I am embarrassed by the comments here. Is a march by women, which will be attended by many men, children and families of these women, viewed as some sort of threat to you people? If this was march by men, would you feel the same way? Wayne Smith has said that these women don't represent 'mainstream" women. These ARE mainstream women. These are women from all walks of life, that feel there is a need for this, and I agree. I will proudly join them on Jan.21.

  • Ed Ray Jan 18, 2017
    user avatar

    Have they pulled a permit. Will the police be there to make sure that the streets will not be blocked. Is my tax dollars paying for the set up and clean up of this "march". Who are paying for the police to block off and direct traffic. in this area. These are questions I have.

  • Wayne Smith Jan 18, 2017
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    These women do not represent the mainstream woman. I know anyone with intellect understands that.

  • Paul Gemborys Jr Jan 18, 2017
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    Notice their national ad that stated all women with purpose will be marching, yet quitely announced prolife advocates would be denied, hippocrites, liars

  • Wayne Smith Jan 18, 2017
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    “I am concerned about paid maternity leave, I am concerned about the wage gap, I am concerned about my reproductive rights,” said organizer Carly Jones. Let's interject some logic in that last statement. If you are away from work you have less continual experience than someone who has stayed at work. Therefore wage gap. They have more continual experience than you. Miss Jones needs to quite regurgitating the same old clichés and educate herself.

    Patrick: reproductive rights are YOU paying for her birth control.

  • Patrick Morningstar Jan 18, 2017
    user avatar

    What the heck are reproductive rights? Is someone stopping this woman from reproducing?? I think what she is concerned about is her perceived right to have unprotected sex and kill the baby if she doesn't have time for it. At what point did women start viewing the gift of child birth as a plague?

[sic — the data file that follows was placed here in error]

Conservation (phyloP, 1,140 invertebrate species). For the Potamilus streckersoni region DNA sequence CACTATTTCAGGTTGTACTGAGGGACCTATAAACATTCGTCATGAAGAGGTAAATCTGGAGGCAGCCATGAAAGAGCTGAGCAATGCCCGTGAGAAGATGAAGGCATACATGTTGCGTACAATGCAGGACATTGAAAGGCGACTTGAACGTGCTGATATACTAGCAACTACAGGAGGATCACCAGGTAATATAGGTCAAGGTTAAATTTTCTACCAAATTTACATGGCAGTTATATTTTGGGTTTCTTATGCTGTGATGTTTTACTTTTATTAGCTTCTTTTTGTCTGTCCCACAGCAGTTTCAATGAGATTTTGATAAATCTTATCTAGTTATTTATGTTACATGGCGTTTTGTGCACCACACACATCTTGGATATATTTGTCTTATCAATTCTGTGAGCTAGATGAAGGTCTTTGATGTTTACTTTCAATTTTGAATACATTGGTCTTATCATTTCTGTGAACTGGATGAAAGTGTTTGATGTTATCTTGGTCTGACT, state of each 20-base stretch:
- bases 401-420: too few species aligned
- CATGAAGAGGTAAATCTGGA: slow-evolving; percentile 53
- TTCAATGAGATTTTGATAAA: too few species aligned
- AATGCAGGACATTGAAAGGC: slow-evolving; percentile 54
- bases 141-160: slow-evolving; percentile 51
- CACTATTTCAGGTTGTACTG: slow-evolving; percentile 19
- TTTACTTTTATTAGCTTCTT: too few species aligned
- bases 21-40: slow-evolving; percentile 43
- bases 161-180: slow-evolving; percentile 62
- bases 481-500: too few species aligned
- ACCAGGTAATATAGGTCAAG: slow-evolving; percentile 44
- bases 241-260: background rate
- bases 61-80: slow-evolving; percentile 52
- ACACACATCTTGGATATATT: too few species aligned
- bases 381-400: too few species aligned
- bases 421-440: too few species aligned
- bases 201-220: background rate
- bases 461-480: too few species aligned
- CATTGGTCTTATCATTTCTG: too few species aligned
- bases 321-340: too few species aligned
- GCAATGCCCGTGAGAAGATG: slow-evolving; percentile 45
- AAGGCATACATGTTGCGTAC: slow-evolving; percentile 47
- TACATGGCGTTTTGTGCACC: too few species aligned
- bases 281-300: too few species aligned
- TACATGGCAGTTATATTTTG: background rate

• Michael Bawden Jan 18, 2017
    user avatar

    What are "reproductive rights"?

    Since the act of "lovemaking" is no longer required for a woman to conceive, women no longer need to have physical contact men. They can shop online like any dating site for the right donor.

    Heterosexual men and women that marry for the purpose of starting a lifelong journey together and possibly raise children using THEIR combined DNA for ancestoral reasons is now considered some type of phobia.

    The "Mad Men" era is over. I believe there are more women enrolled at UNC than men. Women are becoming the breadwinners or staying single and ordering "DNA" and raising a child by themselves.

    My advice for young men is to store your "DNA" and get "fixed". Make sure the woman says yes. Remember, from now on physical contact is no longer needed. "lovemaking" must be conensual and if you are fixed and protected from STDs, have a blast! March ON!

    The thousands of women that march in Raleigh will remind us how irrelavent we men are to the "Circle of Life"